Laptops in lectures
Writing about web page http://news.yahoo.com/s/ap/20060503/ap_on_hi_te/colleges_no_laptops
I was interested to read this article about more lecturers (in the US) deciding to ban student use of laptops during lectures. The argument is simple enough: laptops, at best, turn students into stenographers; at worst, students are playing online poker, IMing their friends, emailing, blogging, anything except engaging with the lecture itself.
At the University of Pennsylvania, law professor Charles Mooney banned laptops from his classes two years ago. Around that time, said Mooney, he was serving as an expert witness in a lawsuit. During a break in his deposition, he recalled asking the stenographer if she found the case interesting. She replied that she didn't remember anything she had taken down, Mooney said. "I thought, 'That's what my students are doing,'".
To me the interesting question is what laptops in lectures are actually good for. Taking notes faster, on the basis that most people nowadays can type faster than they can write? Getting notes in electronic form straightaway rather than having to copy–type them later, so that they can be more effectively searched and cross–referenced? Easier inter–mingling of the lecturer's handout materials with the student's own notes (assuming that the handout is already on the laptop when the lecture takes place)?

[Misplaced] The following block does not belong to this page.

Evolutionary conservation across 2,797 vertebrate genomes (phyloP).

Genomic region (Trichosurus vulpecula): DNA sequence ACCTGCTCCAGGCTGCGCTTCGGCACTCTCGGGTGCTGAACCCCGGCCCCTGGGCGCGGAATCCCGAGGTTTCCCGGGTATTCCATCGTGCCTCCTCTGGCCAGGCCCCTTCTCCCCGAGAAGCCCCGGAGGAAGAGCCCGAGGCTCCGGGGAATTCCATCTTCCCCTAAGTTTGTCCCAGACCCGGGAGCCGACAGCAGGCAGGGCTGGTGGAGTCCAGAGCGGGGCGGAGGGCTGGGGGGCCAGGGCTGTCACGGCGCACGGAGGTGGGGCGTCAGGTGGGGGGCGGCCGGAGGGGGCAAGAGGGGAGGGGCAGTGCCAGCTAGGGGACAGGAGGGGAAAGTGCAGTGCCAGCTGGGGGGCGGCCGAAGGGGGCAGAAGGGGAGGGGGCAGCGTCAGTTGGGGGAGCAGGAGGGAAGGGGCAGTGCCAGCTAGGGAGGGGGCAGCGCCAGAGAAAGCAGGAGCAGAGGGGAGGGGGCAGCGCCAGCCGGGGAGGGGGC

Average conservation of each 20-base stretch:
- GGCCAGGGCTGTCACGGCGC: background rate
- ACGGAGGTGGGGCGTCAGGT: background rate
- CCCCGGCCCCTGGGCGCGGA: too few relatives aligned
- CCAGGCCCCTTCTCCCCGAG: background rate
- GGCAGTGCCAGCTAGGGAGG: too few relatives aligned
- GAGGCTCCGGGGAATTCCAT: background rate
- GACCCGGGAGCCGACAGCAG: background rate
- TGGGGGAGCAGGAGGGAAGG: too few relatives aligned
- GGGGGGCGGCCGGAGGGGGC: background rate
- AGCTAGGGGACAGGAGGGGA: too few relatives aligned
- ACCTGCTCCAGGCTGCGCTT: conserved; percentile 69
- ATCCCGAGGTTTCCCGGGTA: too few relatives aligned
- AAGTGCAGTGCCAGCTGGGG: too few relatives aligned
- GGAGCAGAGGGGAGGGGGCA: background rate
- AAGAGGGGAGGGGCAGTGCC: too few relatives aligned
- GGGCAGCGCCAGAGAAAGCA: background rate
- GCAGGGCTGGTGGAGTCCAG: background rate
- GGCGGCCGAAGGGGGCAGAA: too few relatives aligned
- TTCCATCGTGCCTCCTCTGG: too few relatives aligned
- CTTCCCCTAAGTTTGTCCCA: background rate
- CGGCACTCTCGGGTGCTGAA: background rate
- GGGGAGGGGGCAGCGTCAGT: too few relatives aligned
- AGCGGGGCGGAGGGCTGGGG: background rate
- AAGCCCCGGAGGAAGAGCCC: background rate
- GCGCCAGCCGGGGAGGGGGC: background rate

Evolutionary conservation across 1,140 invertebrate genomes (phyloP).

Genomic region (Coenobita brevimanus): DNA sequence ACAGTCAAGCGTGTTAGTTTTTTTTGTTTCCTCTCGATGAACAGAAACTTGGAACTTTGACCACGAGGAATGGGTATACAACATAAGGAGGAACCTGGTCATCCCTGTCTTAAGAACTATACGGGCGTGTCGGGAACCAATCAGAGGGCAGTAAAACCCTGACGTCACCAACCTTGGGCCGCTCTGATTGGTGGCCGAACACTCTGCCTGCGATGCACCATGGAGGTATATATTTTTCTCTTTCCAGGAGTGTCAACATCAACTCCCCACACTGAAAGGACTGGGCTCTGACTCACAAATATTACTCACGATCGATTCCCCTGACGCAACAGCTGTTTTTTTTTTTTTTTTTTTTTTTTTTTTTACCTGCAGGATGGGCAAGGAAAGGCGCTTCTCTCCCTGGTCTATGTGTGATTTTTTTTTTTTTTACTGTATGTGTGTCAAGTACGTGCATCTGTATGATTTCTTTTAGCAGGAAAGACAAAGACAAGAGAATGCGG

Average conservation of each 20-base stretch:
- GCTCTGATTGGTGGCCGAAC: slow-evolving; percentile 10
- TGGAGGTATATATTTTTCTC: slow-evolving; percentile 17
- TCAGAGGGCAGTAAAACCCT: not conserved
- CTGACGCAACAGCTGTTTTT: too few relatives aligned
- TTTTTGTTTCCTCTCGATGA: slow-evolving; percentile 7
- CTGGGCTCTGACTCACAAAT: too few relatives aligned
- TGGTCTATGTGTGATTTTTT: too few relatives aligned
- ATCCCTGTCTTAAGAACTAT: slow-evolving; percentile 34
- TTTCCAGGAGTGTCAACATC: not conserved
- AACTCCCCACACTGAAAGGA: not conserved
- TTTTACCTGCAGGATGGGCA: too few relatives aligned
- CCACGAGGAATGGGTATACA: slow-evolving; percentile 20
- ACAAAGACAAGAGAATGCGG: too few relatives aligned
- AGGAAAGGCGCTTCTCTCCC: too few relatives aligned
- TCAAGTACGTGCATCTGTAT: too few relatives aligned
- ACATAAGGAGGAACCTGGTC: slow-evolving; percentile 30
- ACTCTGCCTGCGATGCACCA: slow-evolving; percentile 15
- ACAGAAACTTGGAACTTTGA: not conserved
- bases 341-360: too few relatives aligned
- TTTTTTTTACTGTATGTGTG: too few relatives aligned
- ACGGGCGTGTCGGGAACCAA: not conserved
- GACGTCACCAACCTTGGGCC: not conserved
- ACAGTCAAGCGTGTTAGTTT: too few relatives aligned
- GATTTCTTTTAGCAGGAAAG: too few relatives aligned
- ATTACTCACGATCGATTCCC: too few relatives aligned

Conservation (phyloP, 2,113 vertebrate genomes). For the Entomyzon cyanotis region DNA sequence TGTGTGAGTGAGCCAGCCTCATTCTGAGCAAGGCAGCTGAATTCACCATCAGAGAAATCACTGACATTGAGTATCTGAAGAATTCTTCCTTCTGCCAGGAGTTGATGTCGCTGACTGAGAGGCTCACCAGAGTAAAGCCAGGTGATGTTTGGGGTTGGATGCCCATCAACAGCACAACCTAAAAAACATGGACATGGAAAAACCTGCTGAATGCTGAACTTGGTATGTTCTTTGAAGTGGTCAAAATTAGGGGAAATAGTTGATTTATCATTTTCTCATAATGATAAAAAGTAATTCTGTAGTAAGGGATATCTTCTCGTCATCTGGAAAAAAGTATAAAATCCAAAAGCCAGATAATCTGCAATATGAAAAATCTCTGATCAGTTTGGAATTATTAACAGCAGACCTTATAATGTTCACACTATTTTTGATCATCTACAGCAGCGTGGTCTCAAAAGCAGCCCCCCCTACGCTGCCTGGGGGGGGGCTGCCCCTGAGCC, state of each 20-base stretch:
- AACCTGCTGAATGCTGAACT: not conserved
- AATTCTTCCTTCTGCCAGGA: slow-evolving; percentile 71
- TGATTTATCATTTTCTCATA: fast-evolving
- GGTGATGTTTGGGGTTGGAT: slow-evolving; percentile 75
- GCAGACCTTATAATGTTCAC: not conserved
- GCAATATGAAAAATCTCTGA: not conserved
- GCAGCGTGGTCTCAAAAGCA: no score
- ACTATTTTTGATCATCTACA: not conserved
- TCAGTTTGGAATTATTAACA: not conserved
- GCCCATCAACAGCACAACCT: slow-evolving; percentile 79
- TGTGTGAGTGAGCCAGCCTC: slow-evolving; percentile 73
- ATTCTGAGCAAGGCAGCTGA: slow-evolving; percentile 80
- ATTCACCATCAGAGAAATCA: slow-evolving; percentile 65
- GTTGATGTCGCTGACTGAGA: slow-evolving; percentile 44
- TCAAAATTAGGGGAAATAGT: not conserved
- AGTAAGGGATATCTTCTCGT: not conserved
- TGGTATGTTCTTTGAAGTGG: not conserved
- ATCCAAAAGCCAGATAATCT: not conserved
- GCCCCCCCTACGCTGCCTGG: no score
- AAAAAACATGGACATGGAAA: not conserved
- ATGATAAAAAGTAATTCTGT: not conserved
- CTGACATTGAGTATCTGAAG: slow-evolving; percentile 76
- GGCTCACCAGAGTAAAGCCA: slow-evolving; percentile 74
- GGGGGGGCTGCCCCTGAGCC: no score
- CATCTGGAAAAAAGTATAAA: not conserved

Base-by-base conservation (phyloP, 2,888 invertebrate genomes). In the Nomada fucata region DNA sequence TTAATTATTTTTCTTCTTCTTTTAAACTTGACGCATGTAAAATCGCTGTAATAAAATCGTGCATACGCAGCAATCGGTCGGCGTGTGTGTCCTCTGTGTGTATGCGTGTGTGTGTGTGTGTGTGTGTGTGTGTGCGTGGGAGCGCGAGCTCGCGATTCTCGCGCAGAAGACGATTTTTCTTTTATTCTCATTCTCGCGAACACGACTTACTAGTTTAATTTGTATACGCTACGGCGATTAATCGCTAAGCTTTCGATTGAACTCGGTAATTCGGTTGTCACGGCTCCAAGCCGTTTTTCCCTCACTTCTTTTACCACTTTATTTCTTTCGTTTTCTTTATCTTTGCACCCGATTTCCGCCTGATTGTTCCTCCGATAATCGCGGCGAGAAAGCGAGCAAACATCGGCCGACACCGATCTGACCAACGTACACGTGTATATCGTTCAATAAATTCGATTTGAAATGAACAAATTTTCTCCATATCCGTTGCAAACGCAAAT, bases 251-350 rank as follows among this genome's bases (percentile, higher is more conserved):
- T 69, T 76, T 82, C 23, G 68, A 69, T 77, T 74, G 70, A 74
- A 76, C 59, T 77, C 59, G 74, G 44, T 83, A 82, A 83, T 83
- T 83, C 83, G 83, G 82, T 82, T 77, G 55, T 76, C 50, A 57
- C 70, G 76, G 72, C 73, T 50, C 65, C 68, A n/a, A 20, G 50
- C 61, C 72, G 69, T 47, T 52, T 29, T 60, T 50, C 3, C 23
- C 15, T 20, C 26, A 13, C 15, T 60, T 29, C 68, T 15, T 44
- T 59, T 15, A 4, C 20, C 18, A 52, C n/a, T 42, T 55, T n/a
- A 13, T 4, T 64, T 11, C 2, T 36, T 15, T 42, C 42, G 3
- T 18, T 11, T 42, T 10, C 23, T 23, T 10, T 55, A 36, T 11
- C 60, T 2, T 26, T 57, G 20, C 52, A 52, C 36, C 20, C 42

I notice that none of these uses require an internet connection. It's possible in principle, I suppose, that a wifi–equipped laptop could be useful in allowing the student to look up additional content relating to the lecture via Google or whatever. But I bet nobody actually does this effectively; it would be too difficult to multi–task the searching, the listening and the note–taking. So if internet–equipped laptops in lectures serve no useful purpose, then rather than penalising students who find laptops a better way to take notes, would it be a better strategy just not to provide wired/wireless networking in lecture theatres?